How Helvetica moulded the urban landscape
Think of Swiss design and Le Corbusier's couch may spring to mind. But Switzerland is also the home of the Helvetica font, created 50 years ago.
To mark the anniversary, American filmmaker Gary Hustwit has produced a documentary devoted to the font.
"I had been interested in graphic design for years," Hustwit told swissinfo.
"From there came the idea to do a documentary about fonts. With Helvetica's 50 years coming up I found the focal point on which to concentrate."
The documentary, also entitled Helvetica, includes interviews with designers and the son of the man who created the font.
Helvetica, which had a major impact in the 1960s and 1970s, has shaped the urban landscape like no other typeset before.
Its clear and simple form has contributed to its widespread use the world over - from Zurich to Milan, London, Berlin to Tokyo and New York. It can be seen wherever you look, on advertising boards, menus, and street or train signs.
In the 1970s, companies including the Swiss Federal Railways adopted the Helvetica font to boost their corporate identity.
Part of the global success enjoyed by Helvetica was attributed to the reputation enjoyed by Swiss designers at the time. Swiss design was synonymous with excellence, precision and functionality.
A few years ago, art-book publisher Lars Müller produced a tribute to the Swiss typeset. Now, Hustwit's documentary aims to find out why Helvetica has been so successful.
He tells swissinfo that the film is about people worldwide interacting with the font, which half a century on, still stirs mixed emotions.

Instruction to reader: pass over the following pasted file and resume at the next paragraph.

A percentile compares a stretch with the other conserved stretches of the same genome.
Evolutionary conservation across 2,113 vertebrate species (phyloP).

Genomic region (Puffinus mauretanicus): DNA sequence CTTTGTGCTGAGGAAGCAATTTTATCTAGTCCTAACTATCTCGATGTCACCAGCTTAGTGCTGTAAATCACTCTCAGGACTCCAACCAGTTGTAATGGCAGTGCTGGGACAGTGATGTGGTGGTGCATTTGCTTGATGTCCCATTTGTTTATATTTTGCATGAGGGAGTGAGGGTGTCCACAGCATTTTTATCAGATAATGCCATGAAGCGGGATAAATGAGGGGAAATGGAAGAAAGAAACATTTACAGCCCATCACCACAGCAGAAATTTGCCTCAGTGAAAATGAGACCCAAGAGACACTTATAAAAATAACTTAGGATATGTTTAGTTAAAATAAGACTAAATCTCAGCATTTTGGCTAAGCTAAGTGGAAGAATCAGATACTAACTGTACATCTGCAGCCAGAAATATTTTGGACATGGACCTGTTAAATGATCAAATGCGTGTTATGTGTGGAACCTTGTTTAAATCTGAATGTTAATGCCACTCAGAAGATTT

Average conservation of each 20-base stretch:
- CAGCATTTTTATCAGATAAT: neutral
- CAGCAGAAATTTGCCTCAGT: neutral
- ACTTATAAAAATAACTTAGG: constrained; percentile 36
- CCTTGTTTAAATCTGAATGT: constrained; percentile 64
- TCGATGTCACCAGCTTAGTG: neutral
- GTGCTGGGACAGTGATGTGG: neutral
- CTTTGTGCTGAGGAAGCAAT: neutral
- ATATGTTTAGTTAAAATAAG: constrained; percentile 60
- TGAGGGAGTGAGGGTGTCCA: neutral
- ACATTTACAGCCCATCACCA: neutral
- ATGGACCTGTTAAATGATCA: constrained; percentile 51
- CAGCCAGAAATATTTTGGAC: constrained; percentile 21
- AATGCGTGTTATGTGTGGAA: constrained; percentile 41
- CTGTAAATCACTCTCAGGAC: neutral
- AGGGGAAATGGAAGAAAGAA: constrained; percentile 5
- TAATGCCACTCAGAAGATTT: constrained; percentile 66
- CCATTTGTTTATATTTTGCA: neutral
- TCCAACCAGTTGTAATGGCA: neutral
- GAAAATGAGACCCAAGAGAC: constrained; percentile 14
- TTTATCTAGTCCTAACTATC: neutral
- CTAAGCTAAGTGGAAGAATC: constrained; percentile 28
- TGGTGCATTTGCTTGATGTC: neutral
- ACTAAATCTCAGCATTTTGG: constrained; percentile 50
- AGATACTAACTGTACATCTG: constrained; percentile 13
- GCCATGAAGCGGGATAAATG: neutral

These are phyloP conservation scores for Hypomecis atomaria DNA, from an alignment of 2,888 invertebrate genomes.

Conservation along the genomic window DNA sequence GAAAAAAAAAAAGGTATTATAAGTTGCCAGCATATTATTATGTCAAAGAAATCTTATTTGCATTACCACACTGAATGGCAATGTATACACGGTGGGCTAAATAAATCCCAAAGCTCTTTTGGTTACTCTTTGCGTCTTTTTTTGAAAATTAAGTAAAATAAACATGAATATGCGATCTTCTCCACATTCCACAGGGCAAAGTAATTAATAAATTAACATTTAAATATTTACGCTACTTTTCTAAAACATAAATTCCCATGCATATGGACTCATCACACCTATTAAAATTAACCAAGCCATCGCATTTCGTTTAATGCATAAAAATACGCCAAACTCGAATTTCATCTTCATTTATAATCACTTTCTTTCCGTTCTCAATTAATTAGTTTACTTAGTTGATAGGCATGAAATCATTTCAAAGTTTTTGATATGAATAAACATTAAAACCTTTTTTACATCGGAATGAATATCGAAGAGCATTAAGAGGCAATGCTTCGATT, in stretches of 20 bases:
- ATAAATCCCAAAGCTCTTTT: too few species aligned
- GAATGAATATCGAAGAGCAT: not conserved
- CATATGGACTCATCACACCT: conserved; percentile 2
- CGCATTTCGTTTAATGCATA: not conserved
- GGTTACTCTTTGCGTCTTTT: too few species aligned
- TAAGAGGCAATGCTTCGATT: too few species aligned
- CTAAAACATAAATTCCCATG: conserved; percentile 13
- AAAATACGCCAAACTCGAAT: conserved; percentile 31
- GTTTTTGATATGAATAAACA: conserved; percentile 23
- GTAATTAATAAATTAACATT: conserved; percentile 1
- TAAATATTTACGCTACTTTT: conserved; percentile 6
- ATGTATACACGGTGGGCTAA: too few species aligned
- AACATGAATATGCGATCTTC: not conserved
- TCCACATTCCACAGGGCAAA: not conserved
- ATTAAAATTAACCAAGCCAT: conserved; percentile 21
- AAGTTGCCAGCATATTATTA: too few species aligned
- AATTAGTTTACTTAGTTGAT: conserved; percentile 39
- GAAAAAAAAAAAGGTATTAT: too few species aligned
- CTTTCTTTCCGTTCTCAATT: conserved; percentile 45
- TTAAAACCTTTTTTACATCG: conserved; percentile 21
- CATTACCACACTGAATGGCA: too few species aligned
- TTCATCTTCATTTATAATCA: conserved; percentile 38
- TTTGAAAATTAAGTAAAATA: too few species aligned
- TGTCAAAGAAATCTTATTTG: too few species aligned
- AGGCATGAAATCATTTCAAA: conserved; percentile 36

After a few interviews, Hustwit recalls, it became clear that the documentary would be about the history of design over the past 50 years and not only about the typeset.
According to Hustwit, there are two ways of looking at design: "On one side there's the Swiss style with its logic, clarity, rationale - against the emotional, more personal side."
Most of the people interviewed for the documentary, Hustwit says, fell into one of the two categories.
The designers Hustwit interviewed have, over the past five decades, changed the way things around us look.
"The designers interviewed have influenced, or influence, whatever we now see every day in the urban landscape. Be it in the newspapers, on road and street signs, in train or subway systems," he said.
When it was created, Helvetica was a font used solely by printers and designers. Today, in the computer age, millions around the world use it.
"When on location in Germany, I was surprised how prominent the font was there," Hustwit remarked. Helvetica is also popular in its home country, particularly in Zurich where you can see it everywhere from stations to trams and buses, road and shop signs.
The film was given an unexpected helping hand from cameraman Luke Geissbuhler. His Swiss roots made him a "fantastic" choice for the documentary.
Luke's family name helped "break the ice" with some older Swiss designers who knew his father, Hustwit said. Luke's father, Steff, is a well-known graphic designer who emigrated to the US from Switzerland.
swissinfo, Rita Emch in New York
In 1957, Swiss typographer Max Miedinger (1910-1980) was commissioned by his former employer, Haas'schen Typesetters, to design a new font. A German company then took it on.
It was originally marketed as Haas-Grotesk but rebranded as Helvetica - derived from Helvetia, the Latin name for Switzerland - in 1960.
German typesetters D. Stempel issued a revamped version in 1983 called New Helvetica.
Today, there are more than a dozen variations in the Helvetica font family.
The Arial font was "copied" from Helvetica and is now used by millions of people who use Microsoft systems on their computers.
The difference is minimal and only experts can tell the two apart.
Helvetica will be shown at film festivals worldwide, art schools, museums and art exhibitions.
The world premier was held on March 13 at the South by Southwest Film Festival in Austin, Texas.
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